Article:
Nurses working in primary care settings will likely meet people either at risk of or presenting with suspected or confirmed sexually transmitted infections, including gonorrhoea. As such they are ideally placed to offer screening, advice and onward referral to specialist care. Gonorrhoea has appeared prominently in recent professional and media reports, due to increasing problems with antibiotic resistance making treatment and prevention of infection a concern.1
The British Association of Sexual Health and HIV (BASHH)2,3 and Royal College of General Practitioners4 strongly recommend referring anyone with symptoms suggestive of a sexually acquired infection to a genitourinary medicine (GUM) clinic or other local specialist sexual health service. However in circumstances where services cannot be accessed within a reasonable time, or if the person is unwilling to attend, the person can be managed in primary care – if the appropriate expertise is available.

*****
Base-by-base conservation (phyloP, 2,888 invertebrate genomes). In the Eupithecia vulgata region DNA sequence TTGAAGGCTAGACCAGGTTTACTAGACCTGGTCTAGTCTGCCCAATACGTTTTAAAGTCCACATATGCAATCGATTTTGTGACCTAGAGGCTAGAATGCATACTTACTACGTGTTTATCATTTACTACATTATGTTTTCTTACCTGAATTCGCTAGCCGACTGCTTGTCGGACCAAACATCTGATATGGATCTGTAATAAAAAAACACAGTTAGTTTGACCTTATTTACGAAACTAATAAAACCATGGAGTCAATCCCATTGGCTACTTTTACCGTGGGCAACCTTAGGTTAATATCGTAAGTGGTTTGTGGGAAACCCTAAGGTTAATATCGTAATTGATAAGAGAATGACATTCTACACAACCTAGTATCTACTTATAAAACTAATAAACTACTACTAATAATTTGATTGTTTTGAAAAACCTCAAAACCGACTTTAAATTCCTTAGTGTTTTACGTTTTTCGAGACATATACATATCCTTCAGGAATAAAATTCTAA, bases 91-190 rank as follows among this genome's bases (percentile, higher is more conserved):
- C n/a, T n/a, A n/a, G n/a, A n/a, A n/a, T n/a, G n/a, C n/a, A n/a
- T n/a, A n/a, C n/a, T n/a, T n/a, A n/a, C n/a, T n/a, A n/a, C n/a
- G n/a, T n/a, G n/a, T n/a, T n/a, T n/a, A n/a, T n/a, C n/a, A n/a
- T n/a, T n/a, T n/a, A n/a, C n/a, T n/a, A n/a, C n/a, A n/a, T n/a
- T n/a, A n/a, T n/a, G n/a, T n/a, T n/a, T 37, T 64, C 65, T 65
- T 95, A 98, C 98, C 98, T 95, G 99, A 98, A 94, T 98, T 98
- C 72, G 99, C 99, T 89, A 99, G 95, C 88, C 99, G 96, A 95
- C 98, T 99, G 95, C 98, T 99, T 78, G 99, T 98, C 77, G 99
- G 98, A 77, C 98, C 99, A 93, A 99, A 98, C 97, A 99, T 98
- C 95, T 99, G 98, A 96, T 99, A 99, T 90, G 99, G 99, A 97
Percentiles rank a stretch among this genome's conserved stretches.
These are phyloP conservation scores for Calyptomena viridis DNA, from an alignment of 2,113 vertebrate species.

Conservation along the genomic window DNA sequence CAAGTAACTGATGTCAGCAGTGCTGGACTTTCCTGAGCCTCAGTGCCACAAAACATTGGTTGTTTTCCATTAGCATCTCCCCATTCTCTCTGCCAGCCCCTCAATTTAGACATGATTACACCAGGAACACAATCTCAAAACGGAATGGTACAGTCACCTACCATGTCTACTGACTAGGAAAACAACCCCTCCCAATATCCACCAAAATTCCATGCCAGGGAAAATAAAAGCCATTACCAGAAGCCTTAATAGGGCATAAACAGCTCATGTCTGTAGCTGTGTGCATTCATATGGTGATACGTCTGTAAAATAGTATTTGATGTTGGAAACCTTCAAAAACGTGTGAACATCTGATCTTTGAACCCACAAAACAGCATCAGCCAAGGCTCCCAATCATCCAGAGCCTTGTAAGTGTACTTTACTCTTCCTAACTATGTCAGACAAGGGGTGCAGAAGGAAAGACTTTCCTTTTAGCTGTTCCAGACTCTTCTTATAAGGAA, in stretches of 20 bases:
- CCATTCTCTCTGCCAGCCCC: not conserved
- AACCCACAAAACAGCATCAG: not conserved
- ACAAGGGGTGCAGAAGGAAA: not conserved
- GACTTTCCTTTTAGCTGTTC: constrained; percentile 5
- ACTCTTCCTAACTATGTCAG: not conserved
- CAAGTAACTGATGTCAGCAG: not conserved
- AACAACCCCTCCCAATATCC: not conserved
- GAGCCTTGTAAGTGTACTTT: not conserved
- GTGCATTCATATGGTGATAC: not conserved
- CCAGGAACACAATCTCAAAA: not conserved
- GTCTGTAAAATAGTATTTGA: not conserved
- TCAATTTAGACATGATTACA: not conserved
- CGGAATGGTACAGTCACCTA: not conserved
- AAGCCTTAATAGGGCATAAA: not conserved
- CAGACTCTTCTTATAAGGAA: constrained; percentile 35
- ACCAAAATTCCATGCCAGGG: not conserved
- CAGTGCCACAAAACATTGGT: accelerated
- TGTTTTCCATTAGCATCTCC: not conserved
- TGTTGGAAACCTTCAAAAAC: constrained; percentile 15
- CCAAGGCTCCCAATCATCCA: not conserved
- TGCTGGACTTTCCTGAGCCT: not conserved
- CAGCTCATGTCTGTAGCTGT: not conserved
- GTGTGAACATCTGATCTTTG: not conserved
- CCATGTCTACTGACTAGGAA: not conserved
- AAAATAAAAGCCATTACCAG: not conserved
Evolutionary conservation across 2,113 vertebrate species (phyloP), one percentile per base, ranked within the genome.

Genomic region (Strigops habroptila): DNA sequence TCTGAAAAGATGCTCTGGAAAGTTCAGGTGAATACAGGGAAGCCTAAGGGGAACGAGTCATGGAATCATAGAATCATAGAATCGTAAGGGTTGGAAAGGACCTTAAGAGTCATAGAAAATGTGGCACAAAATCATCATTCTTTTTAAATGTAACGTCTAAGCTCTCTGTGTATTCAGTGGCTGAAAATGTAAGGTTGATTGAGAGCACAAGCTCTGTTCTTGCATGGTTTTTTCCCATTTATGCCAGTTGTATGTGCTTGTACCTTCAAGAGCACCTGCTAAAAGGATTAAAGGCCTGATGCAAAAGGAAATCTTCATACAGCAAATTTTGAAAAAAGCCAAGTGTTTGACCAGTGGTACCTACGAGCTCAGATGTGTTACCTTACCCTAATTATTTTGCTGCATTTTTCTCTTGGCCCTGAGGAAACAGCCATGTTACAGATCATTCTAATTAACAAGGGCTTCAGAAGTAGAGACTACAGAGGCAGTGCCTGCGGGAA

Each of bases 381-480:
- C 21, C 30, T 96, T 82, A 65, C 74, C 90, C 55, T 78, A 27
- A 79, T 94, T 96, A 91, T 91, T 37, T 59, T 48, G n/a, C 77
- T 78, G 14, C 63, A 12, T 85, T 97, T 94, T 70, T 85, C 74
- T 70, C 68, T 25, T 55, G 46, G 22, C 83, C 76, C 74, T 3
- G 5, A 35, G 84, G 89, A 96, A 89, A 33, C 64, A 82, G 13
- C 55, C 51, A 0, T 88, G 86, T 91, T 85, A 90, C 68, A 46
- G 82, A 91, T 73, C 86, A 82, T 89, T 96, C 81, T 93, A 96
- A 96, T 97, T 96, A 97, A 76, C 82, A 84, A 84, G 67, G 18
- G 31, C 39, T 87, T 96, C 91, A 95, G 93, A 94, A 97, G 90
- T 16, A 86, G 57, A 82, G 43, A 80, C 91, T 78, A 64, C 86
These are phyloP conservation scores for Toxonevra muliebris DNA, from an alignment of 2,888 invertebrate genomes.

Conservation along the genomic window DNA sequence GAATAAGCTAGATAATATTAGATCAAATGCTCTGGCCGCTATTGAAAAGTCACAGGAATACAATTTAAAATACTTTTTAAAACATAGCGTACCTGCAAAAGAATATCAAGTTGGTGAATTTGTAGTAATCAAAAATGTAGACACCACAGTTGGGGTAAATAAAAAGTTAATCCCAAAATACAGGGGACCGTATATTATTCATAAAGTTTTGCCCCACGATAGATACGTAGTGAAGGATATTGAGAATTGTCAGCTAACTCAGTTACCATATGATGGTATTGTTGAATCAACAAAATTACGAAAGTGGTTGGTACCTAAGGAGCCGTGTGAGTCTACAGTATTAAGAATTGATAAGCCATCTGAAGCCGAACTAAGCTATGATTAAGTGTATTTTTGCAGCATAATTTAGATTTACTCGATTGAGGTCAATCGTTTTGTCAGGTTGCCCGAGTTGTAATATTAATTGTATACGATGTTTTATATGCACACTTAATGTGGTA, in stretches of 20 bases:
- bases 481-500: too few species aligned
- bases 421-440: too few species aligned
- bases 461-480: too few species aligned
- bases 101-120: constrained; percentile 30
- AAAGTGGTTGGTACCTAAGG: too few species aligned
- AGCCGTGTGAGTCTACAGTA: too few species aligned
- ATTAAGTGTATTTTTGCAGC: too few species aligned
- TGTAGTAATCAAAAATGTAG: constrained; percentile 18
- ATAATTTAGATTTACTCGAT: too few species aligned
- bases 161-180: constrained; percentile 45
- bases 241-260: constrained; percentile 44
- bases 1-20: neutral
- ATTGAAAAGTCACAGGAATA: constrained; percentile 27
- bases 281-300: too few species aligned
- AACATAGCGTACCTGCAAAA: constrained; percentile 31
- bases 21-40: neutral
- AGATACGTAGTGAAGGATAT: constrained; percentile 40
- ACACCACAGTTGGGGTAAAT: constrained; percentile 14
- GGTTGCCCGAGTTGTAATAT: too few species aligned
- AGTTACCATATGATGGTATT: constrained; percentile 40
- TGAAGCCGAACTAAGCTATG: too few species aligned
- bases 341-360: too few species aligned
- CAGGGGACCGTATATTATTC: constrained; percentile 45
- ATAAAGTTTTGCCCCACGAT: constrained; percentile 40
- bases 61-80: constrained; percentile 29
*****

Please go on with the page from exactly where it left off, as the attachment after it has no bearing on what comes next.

What is gonorrhoea?
Gonorrhoea is a sexually transmitted infection (STI) caused by the gram-negative diplococci bacteria Neisseria gonorrhoeae. Gonorrhoea represented 7% of newly diagnosed STIs in GUM clinics in 2013, on a par with genital herpes and genital warts.5 There were 44,676 diagnoses of gonorrhoea reported in 2017, a 22% increase relative to the year prior.
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